The business lexicon is replete with newly coined portmanteau words like "permalance" permanent freelance, "advertainment" advertising as entertainment, "advertorial" a blurred distinction between advertising and editorial, "infotainment" information about entertainment or itself intended to entertain by virtue of its manner of presentation, and "infomercial" informational commercial

Non-standard English


Two proper names can also be used in creating a portmanteau word in reference to the partnership between people, especially in cases where both persons are well-known, or sometimes to produce epithets such as "Billary" referring to former United States president Bill Clinton and his wife, former United States Secretary of State Hillary Clinton In this example of recent American political history, the purpose for blending is not so much to combine the meanings of the source words but "to suggest a resemblance of one named person to the other"; the effect is often derogatory, as linguist Benjamin Zimmer states By contrast, the public, including the media, use portmanteaux to refer to their favorite pairings as a way to "giv people an essence of who they are within the same name" This is particularly seen in cases of fictional and real-life "supercouples" An early known example, Bennifer, referred to film stars Ben Affleck and Jennifer Lopez Other examples include Brangelina Brad Pitt and Angelina Jolie and TomKat Tom Cruise and Katie Holmes "Desilu Productions" was a Los Angeles, California-based company jointly owned by couple and actors Desi Arnaz and Lucille Ball Miramax is the combination of the first names of the parents of the Weinstein brothers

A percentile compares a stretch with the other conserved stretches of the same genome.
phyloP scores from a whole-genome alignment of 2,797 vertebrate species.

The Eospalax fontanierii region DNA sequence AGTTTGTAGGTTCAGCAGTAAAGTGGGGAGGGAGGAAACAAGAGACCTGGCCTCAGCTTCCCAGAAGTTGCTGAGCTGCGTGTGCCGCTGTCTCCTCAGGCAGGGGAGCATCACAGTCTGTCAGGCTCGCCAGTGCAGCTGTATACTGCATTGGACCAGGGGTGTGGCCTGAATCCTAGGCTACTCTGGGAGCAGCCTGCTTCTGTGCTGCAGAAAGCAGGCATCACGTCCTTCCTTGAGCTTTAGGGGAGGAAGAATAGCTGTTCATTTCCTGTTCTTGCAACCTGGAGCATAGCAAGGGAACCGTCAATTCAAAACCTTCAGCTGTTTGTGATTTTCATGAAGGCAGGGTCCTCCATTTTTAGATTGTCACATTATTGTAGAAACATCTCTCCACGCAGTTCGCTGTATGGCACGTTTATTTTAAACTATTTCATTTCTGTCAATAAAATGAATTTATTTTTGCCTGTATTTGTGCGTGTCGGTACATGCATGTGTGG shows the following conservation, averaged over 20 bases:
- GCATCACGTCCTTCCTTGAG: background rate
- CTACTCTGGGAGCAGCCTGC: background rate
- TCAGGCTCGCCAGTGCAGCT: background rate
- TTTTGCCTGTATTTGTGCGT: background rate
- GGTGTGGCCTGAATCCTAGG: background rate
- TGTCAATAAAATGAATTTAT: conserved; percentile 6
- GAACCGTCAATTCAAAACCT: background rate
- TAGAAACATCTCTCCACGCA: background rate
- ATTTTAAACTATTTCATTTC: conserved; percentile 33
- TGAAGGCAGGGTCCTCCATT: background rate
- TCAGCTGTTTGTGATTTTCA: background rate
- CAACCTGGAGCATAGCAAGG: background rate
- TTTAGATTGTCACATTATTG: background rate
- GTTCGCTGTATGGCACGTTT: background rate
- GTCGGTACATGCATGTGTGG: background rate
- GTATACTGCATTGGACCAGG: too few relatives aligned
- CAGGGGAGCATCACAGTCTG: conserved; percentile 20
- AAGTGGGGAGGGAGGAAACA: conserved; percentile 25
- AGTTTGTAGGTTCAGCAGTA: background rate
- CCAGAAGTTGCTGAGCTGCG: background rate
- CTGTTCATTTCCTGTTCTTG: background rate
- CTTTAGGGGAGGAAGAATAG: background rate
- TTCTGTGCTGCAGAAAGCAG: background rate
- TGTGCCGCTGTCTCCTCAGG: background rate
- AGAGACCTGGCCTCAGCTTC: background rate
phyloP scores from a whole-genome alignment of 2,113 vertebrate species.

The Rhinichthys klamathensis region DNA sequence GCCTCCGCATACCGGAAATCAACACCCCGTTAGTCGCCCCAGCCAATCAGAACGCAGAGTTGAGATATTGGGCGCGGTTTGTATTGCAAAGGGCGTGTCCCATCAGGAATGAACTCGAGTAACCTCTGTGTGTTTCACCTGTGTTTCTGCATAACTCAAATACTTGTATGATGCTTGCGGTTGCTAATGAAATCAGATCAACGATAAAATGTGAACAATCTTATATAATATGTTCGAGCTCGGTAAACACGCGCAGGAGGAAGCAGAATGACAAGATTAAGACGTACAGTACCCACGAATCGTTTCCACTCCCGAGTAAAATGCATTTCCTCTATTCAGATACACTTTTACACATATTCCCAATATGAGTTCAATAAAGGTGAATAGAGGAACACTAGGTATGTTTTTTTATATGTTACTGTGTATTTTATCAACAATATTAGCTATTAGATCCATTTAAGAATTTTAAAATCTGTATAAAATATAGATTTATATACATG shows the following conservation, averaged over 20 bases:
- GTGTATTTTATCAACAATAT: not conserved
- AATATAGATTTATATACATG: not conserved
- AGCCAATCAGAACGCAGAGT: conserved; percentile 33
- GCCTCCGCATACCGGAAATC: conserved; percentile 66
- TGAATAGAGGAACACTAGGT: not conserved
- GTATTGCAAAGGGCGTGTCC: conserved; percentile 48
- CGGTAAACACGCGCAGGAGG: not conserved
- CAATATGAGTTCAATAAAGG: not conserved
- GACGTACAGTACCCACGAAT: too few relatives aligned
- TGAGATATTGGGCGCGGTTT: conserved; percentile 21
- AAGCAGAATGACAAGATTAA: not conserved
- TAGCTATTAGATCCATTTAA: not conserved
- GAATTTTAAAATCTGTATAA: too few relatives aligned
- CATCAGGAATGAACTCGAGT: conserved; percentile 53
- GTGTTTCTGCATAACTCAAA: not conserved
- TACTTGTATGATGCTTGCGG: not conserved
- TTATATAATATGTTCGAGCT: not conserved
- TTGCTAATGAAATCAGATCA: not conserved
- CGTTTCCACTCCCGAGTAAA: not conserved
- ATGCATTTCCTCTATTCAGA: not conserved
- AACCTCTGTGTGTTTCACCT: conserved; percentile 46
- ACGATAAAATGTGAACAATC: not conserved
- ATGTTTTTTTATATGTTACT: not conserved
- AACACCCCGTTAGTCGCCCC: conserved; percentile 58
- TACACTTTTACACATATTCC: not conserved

Holidays are another example, as in Thanksgivukkah, a portmanteau neologism given to the convergence of the American holiday of Thanksgiving and the first day of the Jewish holiday of Hanukkah on Thursday, 28 November 2013

Other languages


In vernacular Arabic, contractions are a pretty common phenomenon, in which mostly prepositions are added to other words to create a word with a new meaning For example, the Hejazi word for "not yet" is لسع/لسه lessa/lessaʕ, which is a combination of the words لـ li, for and الساعة assaʕa,the hour Other examples in Hejazi Arabic include: